CCM opens new LRC, renovates athletic center

Acting Managing Editor

PHOTO BY DANIEL ENG Construction begins from the ground up on the music tech building.

Construction begins from the ground up on the music tech building.

County College of Morris is realizing a decade-long Facilities Master Plan as students are welcomed with a new learning resource center and renovations to the Health and Physical Education building are nearing completion.

The vice president for Business and Finance Karen VanDerhoof helped coordinate the 2010-2022 Facilities Master Plan, including renovations for both the LRC and the HPE building. According to VanDerhoof, the comprehensive renovations across campus were funded by Chapter 12 thus issued by Morris County, bonds paid for by the county which the state then reimburses 50 percent of the cost. Both student and faculty needs were pri- oritized before any renovations had begun.

“Before we started we surveyed faculty, we surveyed staff and students to see what their needs were and we tried to incorporate all that feedback that we got into the building,” VanDerhoof said. “What we wanted to do was basically make better use of the facility, have it laid out with a lot more sense, have it totally updated…I think we accomplished that with the renovation.” The freedom to charge smart-phones and other devices was only one of the new amenities in- cluded at the request of students, VanDerhoof said.

The Starbucks added was the chief request students put forth for the new library.

“The old unused patio that was out there we were able to enclose and have a nice cafe and convert it into a really nice focal point with awesome views,” VanDerhoof said.

In addition, study rooms and a student conference room are now available for reservation. An art gallery where students can display and host openings for fac- ulty or students has already been received well.

“Overall, everybody seems thrilled,” VanDerhoof said.

New students have expressed their excitement about the new library. First semester psychology major Dana Schweinder said her expectations for the campus and CCM altogether were exceeded.

“I’m really glad I chose this over the county college closer to my house,” Schweinder said. “The library was really nice, I like my professors, I like the friends I made; it’s really nice.”

The renovations to the Health and Physical Education building, which began in May following graduation, are projected to be completed by the end of October, according to VanDerhoof.

“Space is being repurposed so that athletics is separate from exercise science,” VanDerhoof said. “The classrooms have been totally renovated as well. We had water penetration issues in the facility resulting in flaking, the exterior of the building will be reconstructed in areas that need it.”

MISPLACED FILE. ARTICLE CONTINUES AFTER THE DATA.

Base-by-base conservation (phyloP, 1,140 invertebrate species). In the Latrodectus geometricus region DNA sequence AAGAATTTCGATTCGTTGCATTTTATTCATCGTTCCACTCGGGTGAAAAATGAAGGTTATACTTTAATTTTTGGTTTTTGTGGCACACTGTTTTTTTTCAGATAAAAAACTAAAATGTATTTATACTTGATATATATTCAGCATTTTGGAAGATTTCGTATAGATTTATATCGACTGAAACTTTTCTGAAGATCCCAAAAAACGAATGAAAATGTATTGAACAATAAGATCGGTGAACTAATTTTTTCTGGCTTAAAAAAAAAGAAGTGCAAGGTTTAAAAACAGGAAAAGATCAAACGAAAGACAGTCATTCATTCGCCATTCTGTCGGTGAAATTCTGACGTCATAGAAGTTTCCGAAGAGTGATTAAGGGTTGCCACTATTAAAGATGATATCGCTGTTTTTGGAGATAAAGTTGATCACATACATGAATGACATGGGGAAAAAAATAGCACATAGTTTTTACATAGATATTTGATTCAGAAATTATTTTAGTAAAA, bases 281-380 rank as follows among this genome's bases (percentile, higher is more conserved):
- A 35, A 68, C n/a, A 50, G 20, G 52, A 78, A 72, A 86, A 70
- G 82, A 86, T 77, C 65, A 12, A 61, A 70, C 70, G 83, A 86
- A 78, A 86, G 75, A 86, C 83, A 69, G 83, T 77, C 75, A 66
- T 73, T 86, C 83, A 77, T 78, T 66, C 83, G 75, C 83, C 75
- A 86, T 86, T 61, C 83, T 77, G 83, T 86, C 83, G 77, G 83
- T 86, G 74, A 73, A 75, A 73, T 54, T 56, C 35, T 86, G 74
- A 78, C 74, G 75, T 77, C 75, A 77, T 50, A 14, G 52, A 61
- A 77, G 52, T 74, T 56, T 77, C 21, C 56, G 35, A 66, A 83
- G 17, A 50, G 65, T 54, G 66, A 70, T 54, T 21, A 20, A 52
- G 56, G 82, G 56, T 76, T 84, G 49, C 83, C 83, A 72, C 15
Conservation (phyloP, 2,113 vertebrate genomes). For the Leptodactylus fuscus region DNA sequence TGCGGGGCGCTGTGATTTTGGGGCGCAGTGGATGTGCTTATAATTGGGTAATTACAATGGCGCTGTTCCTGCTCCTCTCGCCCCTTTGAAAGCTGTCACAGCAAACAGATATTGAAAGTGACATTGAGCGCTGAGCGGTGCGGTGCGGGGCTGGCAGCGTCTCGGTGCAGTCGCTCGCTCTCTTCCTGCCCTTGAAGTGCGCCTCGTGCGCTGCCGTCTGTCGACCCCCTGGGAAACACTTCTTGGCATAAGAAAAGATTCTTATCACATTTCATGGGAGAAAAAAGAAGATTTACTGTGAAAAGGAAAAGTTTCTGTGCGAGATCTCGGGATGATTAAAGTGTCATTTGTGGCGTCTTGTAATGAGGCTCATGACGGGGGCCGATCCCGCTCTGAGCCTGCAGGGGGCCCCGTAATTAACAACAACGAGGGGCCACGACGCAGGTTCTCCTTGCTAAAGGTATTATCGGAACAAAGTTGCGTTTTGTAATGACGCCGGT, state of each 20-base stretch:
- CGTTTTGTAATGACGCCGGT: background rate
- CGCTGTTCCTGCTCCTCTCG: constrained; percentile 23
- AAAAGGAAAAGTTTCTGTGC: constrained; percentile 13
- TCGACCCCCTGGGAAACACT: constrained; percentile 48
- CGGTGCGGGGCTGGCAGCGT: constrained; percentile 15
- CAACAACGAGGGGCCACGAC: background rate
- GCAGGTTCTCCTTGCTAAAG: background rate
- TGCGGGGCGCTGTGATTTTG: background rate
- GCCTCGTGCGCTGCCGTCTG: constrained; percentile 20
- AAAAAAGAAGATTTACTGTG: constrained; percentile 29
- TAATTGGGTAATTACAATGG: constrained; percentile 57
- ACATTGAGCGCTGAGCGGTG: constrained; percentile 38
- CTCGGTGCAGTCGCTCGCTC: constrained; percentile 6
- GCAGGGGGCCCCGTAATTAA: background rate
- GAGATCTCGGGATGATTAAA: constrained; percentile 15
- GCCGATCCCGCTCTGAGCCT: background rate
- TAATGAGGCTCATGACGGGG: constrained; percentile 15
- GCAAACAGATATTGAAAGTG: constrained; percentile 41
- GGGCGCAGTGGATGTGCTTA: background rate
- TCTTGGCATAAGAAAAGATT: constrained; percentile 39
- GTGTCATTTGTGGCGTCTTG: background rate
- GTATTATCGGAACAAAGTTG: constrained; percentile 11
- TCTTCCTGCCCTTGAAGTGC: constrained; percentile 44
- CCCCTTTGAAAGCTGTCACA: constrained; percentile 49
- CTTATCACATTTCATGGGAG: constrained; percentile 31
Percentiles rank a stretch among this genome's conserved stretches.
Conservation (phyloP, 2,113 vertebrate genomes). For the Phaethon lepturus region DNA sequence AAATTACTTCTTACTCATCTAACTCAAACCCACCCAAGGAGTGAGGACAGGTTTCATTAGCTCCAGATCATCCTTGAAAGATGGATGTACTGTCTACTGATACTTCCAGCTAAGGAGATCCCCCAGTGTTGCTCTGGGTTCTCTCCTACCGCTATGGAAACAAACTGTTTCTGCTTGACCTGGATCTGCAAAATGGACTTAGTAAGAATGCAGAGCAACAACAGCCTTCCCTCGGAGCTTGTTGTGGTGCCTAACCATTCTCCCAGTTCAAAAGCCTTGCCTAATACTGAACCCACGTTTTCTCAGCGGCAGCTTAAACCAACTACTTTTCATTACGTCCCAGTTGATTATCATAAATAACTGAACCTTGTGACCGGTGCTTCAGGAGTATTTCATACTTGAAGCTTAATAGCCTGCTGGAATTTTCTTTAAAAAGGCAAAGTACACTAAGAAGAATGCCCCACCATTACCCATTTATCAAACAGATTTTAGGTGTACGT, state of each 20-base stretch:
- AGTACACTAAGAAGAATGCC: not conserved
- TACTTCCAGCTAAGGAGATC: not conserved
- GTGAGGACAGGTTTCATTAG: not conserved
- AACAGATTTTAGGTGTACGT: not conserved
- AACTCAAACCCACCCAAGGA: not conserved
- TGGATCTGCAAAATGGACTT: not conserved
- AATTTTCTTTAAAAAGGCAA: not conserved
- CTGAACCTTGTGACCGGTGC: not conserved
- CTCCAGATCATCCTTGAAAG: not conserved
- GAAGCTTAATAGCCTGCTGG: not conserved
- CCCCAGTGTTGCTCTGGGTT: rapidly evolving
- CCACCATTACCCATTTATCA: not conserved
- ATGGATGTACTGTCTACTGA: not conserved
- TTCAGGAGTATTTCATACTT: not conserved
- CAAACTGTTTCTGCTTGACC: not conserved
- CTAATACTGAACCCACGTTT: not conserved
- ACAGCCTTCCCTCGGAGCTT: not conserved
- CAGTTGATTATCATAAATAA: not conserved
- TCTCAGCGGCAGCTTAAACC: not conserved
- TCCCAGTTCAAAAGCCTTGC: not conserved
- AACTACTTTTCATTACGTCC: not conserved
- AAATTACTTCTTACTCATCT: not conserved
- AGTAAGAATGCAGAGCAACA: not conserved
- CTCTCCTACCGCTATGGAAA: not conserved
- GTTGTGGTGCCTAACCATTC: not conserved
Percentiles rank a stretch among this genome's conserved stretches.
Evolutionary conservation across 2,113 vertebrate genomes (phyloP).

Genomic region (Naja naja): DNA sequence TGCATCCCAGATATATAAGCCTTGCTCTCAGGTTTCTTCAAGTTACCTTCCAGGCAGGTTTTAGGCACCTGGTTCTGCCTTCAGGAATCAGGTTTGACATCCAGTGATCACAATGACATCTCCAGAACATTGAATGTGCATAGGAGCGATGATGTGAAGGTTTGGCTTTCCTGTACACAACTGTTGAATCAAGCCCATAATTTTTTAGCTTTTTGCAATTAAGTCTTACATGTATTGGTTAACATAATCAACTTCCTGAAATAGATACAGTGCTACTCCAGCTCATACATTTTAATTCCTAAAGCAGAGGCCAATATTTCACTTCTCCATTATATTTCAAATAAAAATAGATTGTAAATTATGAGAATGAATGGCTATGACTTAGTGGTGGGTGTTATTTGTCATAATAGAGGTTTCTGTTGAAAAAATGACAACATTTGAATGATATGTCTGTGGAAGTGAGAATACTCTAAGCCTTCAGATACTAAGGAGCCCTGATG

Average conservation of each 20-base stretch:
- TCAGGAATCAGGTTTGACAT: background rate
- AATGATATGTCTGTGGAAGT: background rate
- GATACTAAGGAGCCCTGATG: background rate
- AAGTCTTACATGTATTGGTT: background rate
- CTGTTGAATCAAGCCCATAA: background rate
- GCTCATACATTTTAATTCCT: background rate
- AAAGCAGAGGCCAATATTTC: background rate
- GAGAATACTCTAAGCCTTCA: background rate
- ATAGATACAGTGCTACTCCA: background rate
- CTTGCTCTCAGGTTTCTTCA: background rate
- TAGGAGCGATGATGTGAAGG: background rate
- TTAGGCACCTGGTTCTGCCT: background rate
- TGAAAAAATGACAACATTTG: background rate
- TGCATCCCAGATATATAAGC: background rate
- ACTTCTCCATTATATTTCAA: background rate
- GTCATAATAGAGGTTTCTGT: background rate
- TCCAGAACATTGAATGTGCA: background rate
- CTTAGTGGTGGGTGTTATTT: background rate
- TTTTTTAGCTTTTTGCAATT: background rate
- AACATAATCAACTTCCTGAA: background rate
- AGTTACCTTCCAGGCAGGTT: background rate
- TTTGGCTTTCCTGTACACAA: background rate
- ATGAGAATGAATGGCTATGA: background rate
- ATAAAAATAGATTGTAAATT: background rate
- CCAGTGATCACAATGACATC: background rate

The new renovations will create team rooms for the athletic teams, individual shower stalls with privacy curtains, updated lockers, an expanded fitness center complete with an adjoined weight room, new batting cages, a new HVAC system and a brand new student lounge, according to VanDerhoof.

“The aquatic facility is also included in the renovation so all of the pool filtration systems are being replaced and upgraded, the tile is being acid-washed and regrouted, [and] the pool decking is being replaced with new tile,” VanDerhoof said.

“The equipment is going to be updated, new touch plates and timers that didn’t exist before are also being installed in the gymnasium, plus a new dance studio and a multi-purpose room is also in there for classes that teach pilates and yoga.”

Student athletes are already expressing excitement for the new renovations. Psychology major and softball player Kathryn Ferrarelli said she’s excited to see how the fitness center is going to look.

“As a sports player you’re going to want to stay in shape after the season and before the season,” Ferrarelli said. “Better machines or more variety of machines, so there’s less wait time would benefit all the athletes and whoever wants to stay in shape.”

Renovations have hit student athletes at CCM hard but that their completion will benefit a lot of people.

“With the new locker rooms and somewhere nice and safe to shower after a sport, it couldn’t be much better,” Martirano said. “I see it benefiting everybody in the future.” Few will see more benefits than the faculty that run the facilities.

Jack Sullivan is beginning his 12th year as athletic director and said it is an extremely exciting time for the athletic department and the entire college.

“The facility upgrade will be an outstanding addition to attract and retain student athletes as well as students in general,” Sullivan said. “It’s going to be great for our teams, the practices, and shows the commitment that this institution has towards athletics and its students.”

Though renovations across campus will continue after the completion of the HPE building, the focus will shift to the open construction site which will be the future home of the Music Tech building. Completion of the new music building will allow repurposing of the classrooms that are dedicated to music now in the academic buildings, according to VanDerhoof.

“The benefit of repurposing space in the academic complex is that faculty right now are really crammed: They share offices, they really don’t have a private space to meet with students, so we definitely want to meet those needs.”



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